If Scelson’s name sounds familiar, you may have come across him in recent news reports about the Federal Trade Commission’s hearings on spam control. He is unapologetic. He believes he and his clients have an absolute right to advertise via e-mail – advertising is everywhere, he says – and ISPs have no right to try to stop him. Only you and I, the recipients of his e-mail blasts, have the right to tell him to stop. In fact, he claims the big ISPs are big hypocrites about spam – AOL and MSN, for example. They spam their own customers and help big advertisers spam them as well, all while claiming to be concerned about the spam problem and actively fighting it.

Scelson says he’s a man of honor. He won’t do more than one mass mailing a day. He really does unsubscribes, and he won’t do porn.

But Scelson also makes clear that he will do anything to get past your blocking efforts or those of the ISPs and blacklists. His rationale: the ISPs would try to block him even if he was following best practices for e-mail marketing, so he’s within his rights to do whatever it takes to get his messages out.

Scelson uses the latest mass-mailing technologies – for example, tools that make it appear that messages are coming from many, many different IP addresses. And, he brings all the anti-spam technologies in-house and quickly figures out how to get around their approaches to blocking spam. He has reverse-engineered the approaches used by the likes of AOL and MSN and knows how to get around them. In fact, his claim is simple: If you have an e-mail address, he can find a way to get to you.

The Cajun Spammer makes clear in the Webcast why blacklists can’t stop him and, perhaps most depressing, why no legislation can stop him or his ilk. (There are currently at least five anti-spam bills pending before Congress.) This is a global network, baby, and there are plenty of countries, ISPs and hosters happy to harbor him and take his money. In fact, he does much of his mailing from offshore these days.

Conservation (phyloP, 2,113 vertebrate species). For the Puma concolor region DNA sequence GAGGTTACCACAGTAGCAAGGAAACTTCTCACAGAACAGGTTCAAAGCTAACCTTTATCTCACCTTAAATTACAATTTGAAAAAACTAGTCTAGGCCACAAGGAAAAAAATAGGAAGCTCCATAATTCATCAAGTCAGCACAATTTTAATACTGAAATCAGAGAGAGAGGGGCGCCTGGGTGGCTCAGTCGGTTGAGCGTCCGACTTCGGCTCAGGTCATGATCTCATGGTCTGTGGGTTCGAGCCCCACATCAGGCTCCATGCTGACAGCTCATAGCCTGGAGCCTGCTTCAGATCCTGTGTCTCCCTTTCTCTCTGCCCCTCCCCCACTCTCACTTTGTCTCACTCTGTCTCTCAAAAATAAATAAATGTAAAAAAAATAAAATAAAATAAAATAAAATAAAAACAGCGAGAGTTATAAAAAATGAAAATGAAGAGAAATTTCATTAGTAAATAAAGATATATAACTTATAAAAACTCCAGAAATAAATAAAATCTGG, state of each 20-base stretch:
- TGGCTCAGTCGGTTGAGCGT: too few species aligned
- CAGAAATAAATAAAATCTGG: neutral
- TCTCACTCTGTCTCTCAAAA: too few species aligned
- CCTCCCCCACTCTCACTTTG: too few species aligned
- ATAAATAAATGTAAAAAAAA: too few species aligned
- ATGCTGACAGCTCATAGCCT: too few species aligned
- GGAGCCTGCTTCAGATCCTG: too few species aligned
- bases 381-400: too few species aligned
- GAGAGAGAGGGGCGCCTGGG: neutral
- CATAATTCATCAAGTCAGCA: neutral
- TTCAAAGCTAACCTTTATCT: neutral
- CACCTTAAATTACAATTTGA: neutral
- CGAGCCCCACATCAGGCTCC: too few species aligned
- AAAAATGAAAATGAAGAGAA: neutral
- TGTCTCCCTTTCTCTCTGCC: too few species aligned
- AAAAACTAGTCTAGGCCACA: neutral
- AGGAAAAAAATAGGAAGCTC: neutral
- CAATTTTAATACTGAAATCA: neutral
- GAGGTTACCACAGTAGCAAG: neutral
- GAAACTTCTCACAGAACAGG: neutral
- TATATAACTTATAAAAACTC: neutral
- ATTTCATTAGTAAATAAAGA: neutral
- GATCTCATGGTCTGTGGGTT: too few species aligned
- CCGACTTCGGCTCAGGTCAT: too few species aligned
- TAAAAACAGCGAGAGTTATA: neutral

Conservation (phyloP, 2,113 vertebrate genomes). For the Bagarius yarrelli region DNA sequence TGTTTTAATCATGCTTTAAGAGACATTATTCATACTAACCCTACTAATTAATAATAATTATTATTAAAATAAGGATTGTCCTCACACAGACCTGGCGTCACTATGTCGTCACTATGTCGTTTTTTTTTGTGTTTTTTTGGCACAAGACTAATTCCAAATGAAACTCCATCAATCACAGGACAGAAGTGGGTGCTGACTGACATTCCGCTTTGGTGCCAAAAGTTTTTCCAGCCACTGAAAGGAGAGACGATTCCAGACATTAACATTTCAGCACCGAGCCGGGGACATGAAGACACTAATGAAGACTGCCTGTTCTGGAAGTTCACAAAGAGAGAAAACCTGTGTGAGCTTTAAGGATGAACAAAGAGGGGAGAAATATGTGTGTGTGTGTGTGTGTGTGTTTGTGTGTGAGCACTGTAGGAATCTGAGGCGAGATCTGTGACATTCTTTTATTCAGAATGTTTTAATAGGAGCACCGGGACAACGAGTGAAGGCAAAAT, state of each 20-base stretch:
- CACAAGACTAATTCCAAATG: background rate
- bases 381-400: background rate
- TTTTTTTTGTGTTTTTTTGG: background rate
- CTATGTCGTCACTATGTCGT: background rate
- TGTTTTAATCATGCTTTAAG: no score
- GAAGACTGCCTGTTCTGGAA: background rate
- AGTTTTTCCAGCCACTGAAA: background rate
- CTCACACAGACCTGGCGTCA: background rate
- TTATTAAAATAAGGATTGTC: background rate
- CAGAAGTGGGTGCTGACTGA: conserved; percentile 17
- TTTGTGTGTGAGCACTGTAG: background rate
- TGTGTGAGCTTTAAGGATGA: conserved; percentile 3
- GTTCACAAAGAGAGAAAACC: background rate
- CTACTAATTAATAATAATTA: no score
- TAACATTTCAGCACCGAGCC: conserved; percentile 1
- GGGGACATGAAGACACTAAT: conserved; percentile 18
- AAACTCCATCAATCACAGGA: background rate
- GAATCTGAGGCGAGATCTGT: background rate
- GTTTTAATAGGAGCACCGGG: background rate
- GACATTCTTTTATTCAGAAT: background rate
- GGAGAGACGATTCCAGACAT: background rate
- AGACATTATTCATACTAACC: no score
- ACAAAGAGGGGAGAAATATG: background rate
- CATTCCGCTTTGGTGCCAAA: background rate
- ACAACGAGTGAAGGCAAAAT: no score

During the Webcast, Scelson did offer some advice for maximizing the effectiveness of spam control tools and even claimed that he’s going to shift focus and offer his own protection technology. But perhaps the only optimistic message that came out during the Webcast is that the flood of spam is hurting even the spammers, dropping their response rates and threatening their businesses.

Ironically, some of you may not receive this VORTEX Digest because your own filters will key in on the word ‘spam’ or something else related to Scelson’s business. But if you do, please let me know that you got it (an informal poll) and let me know what you think the answer is to the spam problem. As always, you can reach me at

Bye for now. I’ll be thinking about you.